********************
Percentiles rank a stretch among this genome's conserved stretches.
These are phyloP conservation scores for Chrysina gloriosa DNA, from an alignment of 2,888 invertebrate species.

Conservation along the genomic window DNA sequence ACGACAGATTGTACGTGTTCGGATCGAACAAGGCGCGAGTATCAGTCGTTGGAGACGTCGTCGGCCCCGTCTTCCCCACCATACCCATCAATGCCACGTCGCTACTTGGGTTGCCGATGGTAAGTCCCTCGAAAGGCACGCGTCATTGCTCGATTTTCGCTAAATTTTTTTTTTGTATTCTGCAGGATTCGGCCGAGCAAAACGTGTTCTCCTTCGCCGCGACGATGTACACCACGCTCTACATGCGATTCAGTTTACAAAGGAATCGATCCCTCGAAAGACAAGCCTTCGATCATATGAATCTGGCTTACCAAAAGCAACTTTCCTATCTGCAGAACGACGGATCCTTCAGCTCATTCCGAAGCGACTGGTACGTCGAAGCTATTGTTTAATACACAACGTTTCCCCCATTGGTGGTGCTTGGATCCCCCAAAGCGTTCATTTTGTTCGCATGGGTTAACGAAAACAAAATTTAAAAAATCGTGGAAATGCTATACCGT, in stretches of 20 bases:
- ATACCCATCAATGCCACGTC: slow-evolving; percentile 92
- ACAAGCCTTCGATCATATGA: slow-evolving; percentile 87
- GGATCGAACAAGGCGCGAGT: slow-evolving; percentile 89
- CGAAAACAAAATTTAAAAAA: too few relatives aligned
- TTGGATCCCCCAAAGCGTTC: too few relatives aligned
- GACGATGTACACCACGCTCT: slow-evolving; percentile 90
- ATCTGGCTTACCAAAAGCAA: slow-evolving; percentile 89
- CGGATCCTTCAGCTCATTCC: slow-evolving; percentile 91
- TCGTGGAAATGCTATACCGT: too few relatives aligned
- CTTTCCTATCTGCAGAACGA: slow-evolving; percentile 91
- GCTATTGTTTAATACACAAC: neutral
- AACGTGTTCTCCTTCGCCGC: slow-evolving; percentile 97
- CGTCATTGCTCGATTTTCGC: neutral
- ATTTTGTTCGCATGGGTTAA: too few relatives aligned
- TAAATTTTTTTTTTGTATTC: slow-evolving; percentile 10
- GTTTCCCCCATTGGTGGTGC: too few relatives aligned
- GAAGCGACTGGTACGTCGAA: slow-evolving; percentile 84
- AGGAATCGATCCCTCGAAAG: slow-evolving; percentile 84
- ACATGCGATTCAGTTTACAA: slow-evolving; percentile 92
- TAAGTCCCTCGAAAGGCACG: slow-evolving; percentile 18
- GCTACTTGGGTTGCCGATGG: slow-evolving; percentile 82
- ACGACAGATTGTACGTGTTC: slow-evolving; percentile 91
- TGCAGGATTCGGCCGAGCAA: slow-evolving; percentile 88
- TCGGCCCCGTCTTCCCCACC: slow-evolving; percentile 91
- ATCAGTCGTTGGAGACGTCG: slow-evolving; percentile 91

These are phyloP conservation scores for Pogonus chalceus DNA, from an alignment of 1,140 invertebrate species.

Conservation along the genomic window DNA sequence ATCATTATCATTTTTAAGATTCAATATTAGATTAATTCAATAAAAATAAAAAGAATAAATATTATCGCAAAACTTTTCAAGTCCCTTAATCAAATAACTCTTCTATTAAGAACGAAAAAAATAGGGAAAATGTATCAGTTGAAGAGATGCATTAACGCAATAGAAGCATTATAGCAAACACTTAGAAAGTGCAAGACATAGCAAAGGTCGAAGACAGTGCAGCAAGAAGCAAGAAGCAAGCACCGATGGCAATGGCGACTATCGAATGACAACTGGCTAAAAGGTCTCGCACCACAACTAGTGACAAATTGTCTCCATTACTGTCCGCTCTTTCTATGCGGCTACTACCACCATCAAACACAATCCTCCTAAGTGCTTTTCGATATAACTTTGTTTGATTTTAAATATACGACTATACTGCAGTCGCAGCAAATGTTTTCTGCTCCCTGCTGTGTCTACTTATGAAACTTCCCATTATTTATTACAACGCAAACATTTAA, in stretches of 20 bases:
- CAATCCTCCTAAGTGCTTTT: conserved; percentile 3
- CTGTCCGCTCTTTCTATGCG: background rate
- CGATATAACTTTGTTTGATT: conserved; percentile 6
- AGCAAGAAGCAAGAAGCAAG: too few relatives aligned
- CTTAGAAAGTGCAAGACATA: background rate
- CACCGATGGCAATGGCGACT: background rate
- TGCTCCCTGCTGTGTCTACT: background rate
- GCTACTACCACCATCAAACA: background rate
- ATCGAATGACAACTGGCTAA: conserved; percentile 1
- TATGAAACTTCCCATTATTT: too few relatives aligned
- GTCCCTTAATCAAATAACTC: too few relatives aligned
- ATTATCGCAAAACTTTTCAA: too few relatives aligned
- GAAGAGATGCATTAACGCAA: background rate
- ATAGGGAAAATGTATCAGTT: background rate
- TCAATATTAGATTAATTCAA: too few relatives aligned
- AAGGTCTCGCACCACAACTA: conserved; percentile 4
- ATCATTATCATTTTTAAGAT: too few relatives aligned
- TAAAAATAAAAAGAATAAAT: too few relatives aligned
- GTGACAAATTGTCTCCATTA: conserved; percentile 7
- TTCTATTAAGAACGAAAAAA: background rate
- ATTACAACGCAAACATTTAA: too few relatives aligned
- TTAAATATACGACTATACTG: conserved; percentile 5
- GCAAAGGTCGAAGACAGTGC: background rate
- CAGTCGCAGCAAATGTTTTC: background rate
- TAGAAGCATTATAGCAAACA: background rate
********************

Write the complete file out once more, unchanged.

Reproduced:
Percentiles rank a stretch among this genome's conserved stretches.
These are phyloP conservation scores for Chrysina gloriosa DNA, from an alignment of 2,888 invertebrate species.

Conservation along the genomic window DNA sequence ACGACAGATTGTACGTGTTCGGATCGAACAAGGCGCGAGTATCAGTCGTTGGAGACGTCGTCGGCCCCGTCTTCCCCACCATACCCATCAATGCCACGTCGCTACTTGGGTTGCCGATGGTAAGTCCCTCGAAAGGCACGCGTCATTGCTCGATTTTCGCTAAATTTTTTTTTTGTATTCTGCAGGATTCGGCCGAGCAAAACGTGTTCTCCTTCGCCGCGACGATGTACACCACGCTCTACATGCGATTCAGTTTACAAAGGAATCGATCCCTCGAAAGACAAGCCTTCGATCATATGAATCTGGCTTACCAAAAGCAACTTTCCTATCTGCAGAACGACGGATCCTTCAGCTCATTCCGAAGCGACTGGTACGTCGAAGCTATTGTTTAATACACAACGTTTCCCCCATTGGTGGTGCTTGGATCCCCCAAAGCGTTCATTTTGTTCGCATGGGTTAACGAAAACAAAATTTAAAAAATCGTGGAAATGCTATACCGT, in stretches of 20 bases:
- ATACCCATCAATGCCACGTC: slow-evolving; percentile 92
- ACAAGCCTTCGATCATATGA: slow-evolving; percentile 87
- GGATCGAACAAGGCGCGAGT: slow-evolving; percentile 89
- CGAAAACAAAATTTAAAAAA: too few relatives aligned
- TTGGATCCCCCAAAGCGTTC: too few relatives aligned
- GACGATGTACACCACGCTCT: slow-evolving; percentile 90
- ATCTGGCTTACCAAAAGCAA: slow-evolving; percentile 89
- CGGATCCTTCAGCTCATTCC: slow-evolving; percentile 91
- TCGTGGAAATGCTATACCGT: too few relatives aligned
- CTTTCCTATCTGCAGAACGA: slow-evolving; percentile 91
- GCTATTGTTTAATACACAAC: neutral
- AACGTGTTCTCCTTCGCCGC: slow-evolving; percentile 97
- CGTCATTGCTCGATTTTCGC: neutral
- ATTTTGTTCGCATGGGTTAA: too few relatives aligned
- TAAATTTTTTTTTTGTATTC: slow-evolving; percentile 10
- GTTTCCCCCATTGGTGGTGC: too few relatives aligned
- GAAGCGACTGGTACGTCGAA: slow-evolving; percentile 84
- AGGAATCGATCCCTCGAAAG: slow-evolving; percentile 84
- ACATGCGATTCAGTTTACAA: slow-evolving; percentile 92
- TAAGTCCCTCGAAAGGCACG: slow-evolving; percentile 18
- GCTACTTGGGTTGCCGATGG: slow-evolving; percentile 82
- ACGACAGATTGTACGTGTTC: slow-evolving; percentile 91
- TGCAGGATTCGGCCGAGCAA: slow-evolving; percentile 88
- TCGGCCCCGTCTTCCCCACC: slow-evolving; percentile 91
- ATCAGTCGTTGGAGACGTCG: slow-evolving; percentile 91

These are phyloP conservation scores for Pogonus chalceus DNA, from an alignment of 1,140 invertebrate species.

Conservation along the genomic window DNA sequence ATCATTATCATTTTTAAGATTCAATATTAGATTAATTCAATAAAAATAAAAAGAATAAATATTATCGCAAAACTTTTCAAGTCCCTTAATCAAATAACTCTTCTATTAAGAACGAAAAAAATAGGGAAAATGTATCAGTTGAAGAGATGCATTAACGCAATAGAAGCATTATAGCAAACACTTAGAAAGTGCAAGACATAGCAAAGGTCGAAGACAGTGCAGCAAGAAGCAAGAAGCAAGCACCGATGGCAATGGCGACTATCGAATGACAACTGGCTAAAAGGTCTCGCACCACAACTAGTGACAAATTGTCTCCATTACTGTCCGCTCTTTCTATGCGGCTACTACCACCATCAAACACAATCCTCCTAAGTGCTTTTCGATATAACTTTGTTTGATTTTAAATATACGACTATACTGCAGTCGCAGCAAATGTTTTCTGCTCCCTGCTGTGTCTACTTATGAAACTTCCCATTATTTATTACAACGCAAACATTTAA, in stretches of 20 bases:
- CAATCCTCCTAAGTGCTTTT: conserved; percentile 3
- CTGTCCGCTCTTTCTATGCG: background rate
- CGATATAACTTTGTTTGATT: conserved; percentile 6
- AGCAAGAAGCAAGAAGCAAG: too few relatives aligned
- CTTAGAAAGTGCAAGACATA: background rate
- CACCGATGGCAATGGCGACT: background rate
- TGCTCCCTGCTGTGTCTACT: background rate
- GCTACTACCACCATCAAACA: background rate
- ATCGAATGACAACTGGCTAA: conserved; percentile 1
- TATGAAACTTCCCATTATTT: too few relatives aligned
- GTCCCTTAATCAAATAACTC: too few relatives aligned
- ATTATCGCAAAACTTTTCAA: too few relatives aligned
- GAAGAGATGCATTAACGCAA: background rate
- ATAGGGAAAATGTATCAGTT: background rate
- TCAATATTAGATTAATTCAA: too few relatives aligned
- AAGGTCTCGCACCACAACTA: conserved; percentile 4
- ATCATTATCATTTTTAAGAT: too few relatives aligned
- TAAAAATAAAAAGAATAAAT: too few relatives aligned
- GTGACAAATTGTCTCCATTA: conserved; percentile 7
- TTCTATTAAGAACGAAAAAA: background rate
- ATTACAACGCAAACATTTAA: too few relatives aligned
- TTAAATATACGACTATACTG: conserved; percentile 5
- GCAAAGGTCGAAGACAGTGC: background rate
- CAGTCGCAGCAAATGTTTTC: background rate
- TAGAAGCATTATAGCAAACA: background rate